Feature

Therese Anne Fowler's 6 favorite books filled with family drama

The author recommends works by Jane Austen, Maria Semple, and more

In Therese Anne Fowler's new novel, It All Comes Down to This, the fate of a summer house divides three sisters as their mother nears death. Below, the author of Z: A Novel of Zelda Fitzgerald recommends other books about messy families.

Commonwealth by Ann Patchett (2016)

I devour everything Patchett writes, but this insightful, compassionate story is one of my favorites. We follow the abruptly and reluctantly blended Keating-Cousins clan over five decades as they sort through the consequences of a fateful moment's choice. Buy it here. 

The Thorn Birds by Colleen McCullough (1977)

I read this as a teenager, enraptured by not only the exotic setting and scandalous romance, but also the intricate plot and tangled motives of the Carson-Cleary family. Ever on the edge of melodrama, it's possibly the best "bad" book I ever read. Buy it here.

Pride and Prejudice by Jane Austen (1813)

The Bennet family's problem is deceptively simple: Get five daughters married off as well as possible before their father's death confers his estate on a distant cousin, leaving them homeless. As good as the TV and film adaptations are, one needs to read this story to truly appreciate the intelligence, wit, and complexities that come from Austen's pen. Buy it here.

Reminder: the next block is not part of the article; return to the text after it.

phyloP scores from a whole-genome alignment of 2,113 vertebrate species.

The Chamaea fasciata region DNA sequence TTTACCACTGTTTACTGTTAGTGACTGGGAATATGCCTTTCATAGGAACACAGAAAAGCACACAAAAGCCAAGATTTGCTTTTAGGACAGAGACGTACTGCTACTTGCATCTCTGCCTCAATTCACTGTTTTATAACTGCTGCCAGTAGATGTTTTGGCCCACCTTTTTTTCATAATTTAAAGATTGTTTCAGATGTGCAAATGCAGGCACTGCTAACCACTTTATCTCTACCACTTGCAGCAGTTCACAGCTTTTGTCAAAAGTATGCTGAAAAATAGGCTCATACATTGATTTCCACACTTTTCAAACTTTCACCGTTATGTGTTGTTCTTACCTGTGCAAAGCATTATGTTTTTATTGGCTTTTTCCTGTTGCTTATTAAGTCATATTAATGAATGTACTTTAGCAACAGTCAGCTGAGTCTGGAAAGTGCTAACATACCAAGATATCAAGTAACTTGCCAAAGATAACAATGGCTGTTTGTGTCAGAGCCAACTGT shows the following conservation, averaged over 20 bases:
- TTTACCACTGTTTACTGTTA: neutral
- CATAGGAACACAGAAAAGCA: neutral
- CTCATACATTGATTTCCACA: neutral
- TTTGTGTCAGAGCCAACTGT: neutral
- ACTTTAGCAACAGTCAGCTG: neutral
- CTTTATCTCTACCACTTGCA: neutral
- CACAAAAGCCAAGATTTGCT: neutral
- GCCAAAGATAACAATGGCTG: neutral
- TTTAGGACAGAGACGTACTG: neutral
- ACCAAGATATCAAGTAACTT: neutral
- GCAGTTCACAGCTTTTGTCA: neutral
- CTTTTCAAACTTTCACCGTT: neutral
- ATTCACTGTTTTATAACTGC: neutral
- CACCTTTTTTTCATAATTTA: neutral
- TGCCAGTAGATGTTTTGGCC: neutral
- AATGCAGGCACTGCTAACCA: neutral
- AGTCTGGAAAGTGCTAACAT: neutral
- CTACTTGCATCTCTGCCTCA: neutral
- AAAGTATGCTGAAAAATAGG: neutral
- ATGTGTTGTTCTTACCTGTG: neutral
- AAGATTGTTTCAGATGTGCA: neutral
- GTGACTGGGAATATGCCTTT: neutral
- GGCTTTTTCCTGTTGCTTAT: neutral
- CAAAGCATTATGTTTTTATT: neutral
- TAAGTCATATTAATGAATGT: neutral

Where'd You Go, Bernadette by Maria Semple (2012)

An epistolary novel that's as smart as it is funny as it is moving. Semple unfolds this absurd — I mean this as praise — and sublime tale about the Fox family, and the disappearance of its matriarch, masterfully. Anchored by the perspective of precocious daughter Bee, this is one of the best feel-good family dramedies out there. Buy it here.

The Age of Innocence by Edith Wharton (1920)

I love how involving this novel is — how Wharton unflinchingly puts us inside the perspective of a man whose family entanglements, and the society that has created the family's attitudes and strictures, bind him up, and us with him. A subversive and brilliant tale. Buy it here.

We Are All Completely Beside Ourselves by Karen Joy Fowler (2013)

The Cooke family appears ordinary enough but is extraordinary in ways I won't spoil for those new to this award-winning book. And Fowler — no relation to me — tells her stories with such subtle intricacies; I'm always left feeling somehow smarter and better for having read her. Buy it here.

This article was first published in the latest issue of The Week magazine. If you want to read more like it, you can try six risk-free issues of the magazine here.

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